Victoria council approves Northern Junk warehouses project

Victoria councillors have approved a proposal to rehabilitate the long-vacant Northern Junk warehouses, near the Johnson Street Bridge, and build additional storeys above them.

On Thursday night, Victoria councillors voted 5-4 to approve the project.

article continues below

The project has faced opposition from heritage advocates concerned that adding five storeys on top of the warehouses, among the oldest buildings in the city, would overwhelm the one-storey heritage buildings.

City heritage staff do not believe there’s a solution to rehabilitate the warehouses, which have been vacant for 43 years, that would not involve some compromise, councillors were told before their vote.

Senior heritage planner John O’Reilly said many people feel that an ideal solution to rehabilitate the buildings will materialize.

“But having reviewed the file, and 11 years of attempts to redevelop the site, and beyond that — it’s not just Reliance [Properties] that’s tried to develop the site — there’s attempts going back to 2004. Staff are not convinced that there’s an ideal solution out there that involves no compromise,” he said.

Reliance plans to retain the exterior walls of the buildings and restore the front of both warehouses, which have been covered over by stucco.

The interiors of the buildings are largely empty, aside from debris, and in poor condition, with sloping, uneven floors that give way to large holes, and broken windows boarded up.

Coun. Stephen Andrew asked staff to address concerns raised by heritage advocates that the proposal to add five storeys on the one-storey 1860s-era warehouses does not meet heritage guidelines, could set a precedent for future heritage projects and could jeopardize an opportunity to apply for UNESCO world heritage status for the city’s Old Town.

O’Reilly said approval of the project would not affect consideration of future proposals, which are all considered on their own merits. He said application for UNESCO status is a grassroots effort that has not been endorsed by the city and was not part of city staff’s analysis to recommend the project.

He said staff believe the proposal meets the city’s heritage guidelines to a degree, including conserving the whole buildings apart from rotted roofs and ensuring original stonework remains visible, but it does “challenge” a guideline that says additions should be “subordinate” to the original building and distinguishable.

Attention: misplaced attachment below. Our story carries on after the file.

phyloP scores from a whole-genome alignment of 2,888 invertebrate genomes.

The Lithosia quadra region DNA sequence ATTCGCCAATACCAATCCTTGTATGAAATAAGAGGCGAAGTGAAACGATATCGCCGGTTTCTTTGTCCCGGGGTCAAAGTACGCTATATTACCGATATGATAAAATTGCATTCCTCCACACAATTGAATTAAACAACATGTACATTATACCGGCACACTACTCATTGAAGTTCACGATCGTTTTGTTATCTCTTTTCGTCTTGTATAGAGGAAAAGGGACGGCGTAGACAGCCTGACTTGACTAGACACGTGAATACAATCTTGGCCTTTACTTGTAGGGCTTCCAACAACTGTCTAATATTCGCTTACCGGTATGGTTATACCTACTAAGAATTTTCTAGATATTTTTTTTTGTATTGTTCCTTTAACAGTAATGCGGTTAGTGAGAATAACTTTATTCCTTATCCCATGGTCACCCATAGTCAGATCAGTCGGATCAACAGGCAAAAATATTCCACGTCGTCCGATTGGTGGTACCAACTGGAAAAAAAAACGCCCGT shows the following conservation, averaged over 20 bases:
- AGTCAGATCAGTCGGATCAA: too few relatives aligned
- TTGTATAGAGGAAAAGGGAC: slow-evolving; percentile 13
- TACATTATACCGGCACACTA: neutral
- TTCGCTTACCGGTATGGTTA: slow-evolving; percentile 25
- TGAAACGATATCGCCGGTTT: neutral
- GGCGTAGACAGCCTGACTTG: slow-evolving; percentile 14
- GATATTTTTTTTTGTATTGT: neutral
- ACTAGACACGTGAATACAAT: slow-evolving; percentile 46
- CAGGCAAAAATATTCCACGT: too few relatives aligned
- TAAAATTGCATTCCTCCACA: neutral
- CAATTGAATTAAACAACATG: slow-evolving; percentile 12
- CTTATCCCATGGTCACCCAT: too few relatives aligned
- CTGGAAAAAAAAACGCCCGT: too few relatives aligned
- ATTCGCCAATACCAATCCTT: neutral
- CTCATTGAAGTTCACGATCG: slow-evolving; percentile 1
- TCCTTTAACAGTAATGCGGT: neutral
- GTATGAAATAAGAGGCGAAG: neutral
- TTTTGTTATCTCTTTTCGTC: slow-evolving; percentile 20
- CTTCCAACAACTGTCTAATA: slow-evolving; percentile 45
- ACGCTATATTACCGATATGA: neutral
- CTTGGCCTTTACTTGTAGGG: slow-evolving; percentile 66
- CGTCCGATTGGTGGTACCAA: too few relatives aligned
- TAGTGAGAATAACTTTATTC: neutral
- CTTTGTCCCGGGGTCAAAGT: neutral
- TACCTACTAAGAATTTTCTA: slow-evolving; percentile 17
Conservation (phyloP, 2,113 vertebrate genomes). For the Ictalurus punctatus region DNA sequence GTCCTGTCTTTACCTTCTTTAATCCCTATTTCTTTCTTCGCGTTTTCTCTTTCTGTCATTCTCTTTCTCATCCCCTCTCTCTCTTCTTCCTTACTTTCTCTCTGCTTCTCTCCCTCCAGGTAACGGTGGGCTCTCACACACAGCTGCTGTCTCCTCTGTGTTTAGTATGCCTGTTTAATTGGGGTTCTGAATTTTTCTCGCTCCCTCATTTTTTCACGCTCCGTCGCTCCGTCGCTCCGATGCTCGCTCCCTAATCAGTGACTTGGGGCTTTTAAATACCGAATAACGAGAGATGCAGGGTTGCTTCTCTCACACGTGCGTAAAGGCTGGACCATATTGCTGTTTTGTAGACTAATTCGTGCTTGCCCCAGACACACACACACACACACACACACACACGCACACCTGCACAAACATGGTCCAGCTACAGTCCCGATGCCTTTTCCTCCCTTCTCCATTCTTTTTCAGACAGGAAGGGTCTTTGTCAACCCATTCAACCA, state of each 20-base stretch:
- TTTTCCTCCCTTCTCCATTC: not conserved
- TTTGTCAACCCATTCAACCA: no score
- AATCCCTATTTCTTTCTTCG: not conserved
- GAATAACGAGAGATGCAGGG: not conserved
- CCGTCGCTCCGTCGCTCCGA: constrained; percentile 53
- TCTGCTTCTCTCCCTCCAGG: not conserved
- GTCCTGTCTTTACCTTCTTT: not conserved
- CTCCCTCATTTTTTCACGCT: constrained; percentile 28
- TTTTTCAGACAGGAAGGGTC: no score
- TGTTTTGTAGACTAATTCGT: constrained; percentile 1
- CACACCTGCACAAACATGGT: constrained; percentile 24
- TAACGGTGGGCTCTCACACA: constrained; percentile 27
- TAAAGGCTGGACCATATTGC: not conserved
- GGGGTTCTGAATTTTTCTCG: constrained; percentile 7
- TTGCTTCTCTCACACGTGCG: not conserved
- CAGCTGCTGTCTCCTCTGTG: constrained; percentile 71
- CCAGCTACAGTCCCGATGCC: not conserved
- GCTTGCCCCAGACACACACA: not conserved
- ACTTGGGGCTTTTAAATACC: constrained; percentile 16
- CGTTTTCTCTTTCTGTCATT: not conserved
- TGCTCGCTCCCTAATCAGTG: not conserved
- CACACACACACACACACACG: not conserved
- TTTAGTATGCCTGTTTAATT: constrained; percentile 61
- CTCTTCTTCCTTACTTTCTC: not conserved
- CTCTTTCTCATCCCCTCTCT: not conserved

The addition “looms” over the original and is clearly not smaller than the original building, however, the requirement to be subordinate is not simply a question of size, he said.

“It’s really a question of heritage value and in staff’s mind, the 43-year vacancy in the site has diminished the value and that has to be reckoned with,” O’Reilly said.

Reliance has proposed rehabilitating the warehouses, which were built during a construction boom sparked by the Gold Rush, and incorporate them into a mixed-use building with commercial space — likely a restaurant or bar — and 47 rental residential units, an internal alleyway and a waterfront walkway.

Victoria councillors heard from about 60 speakers during a public hearing last Thursday with mixed views on whether the project should move ahead.

While many heritage advocates expressed concern that the heritage buildings would disappear under additional storeys, support came from ­commercial and non-profit neighbours, as well as residents, who welcomed the rental units and hoped the project would bring life to a neglected area of the city.

Mayor Lisa Helps said she was struck by the unanimous support from neighbours during last week’s public hearing.

“The adjacent neighbours found this to be very supportable to enhance their neighbourhood, to provide new opportunities. And to me that is definitely something to weigh,” she said.

Coun. Sarah Potts said the city needs to breathe new life into the heritage buildings.

“A speaker last week noted that preserving a two-storey building is a luxury in 2021 and beyond, and it’s a luxury we can’t afford,” she said.

Coun. Geoff Young called the project “a bad example of how not to have a heritage program,” saying it would make a mockery of the city’s heritage work.

Councillors Charlayne Thornton-Joe, Ben Isitt, Sharmarke Dubow and Young voted against the project.

Read Related Topics

© Copyright Times Colonist

Find out what's happening in your community.

Most Popular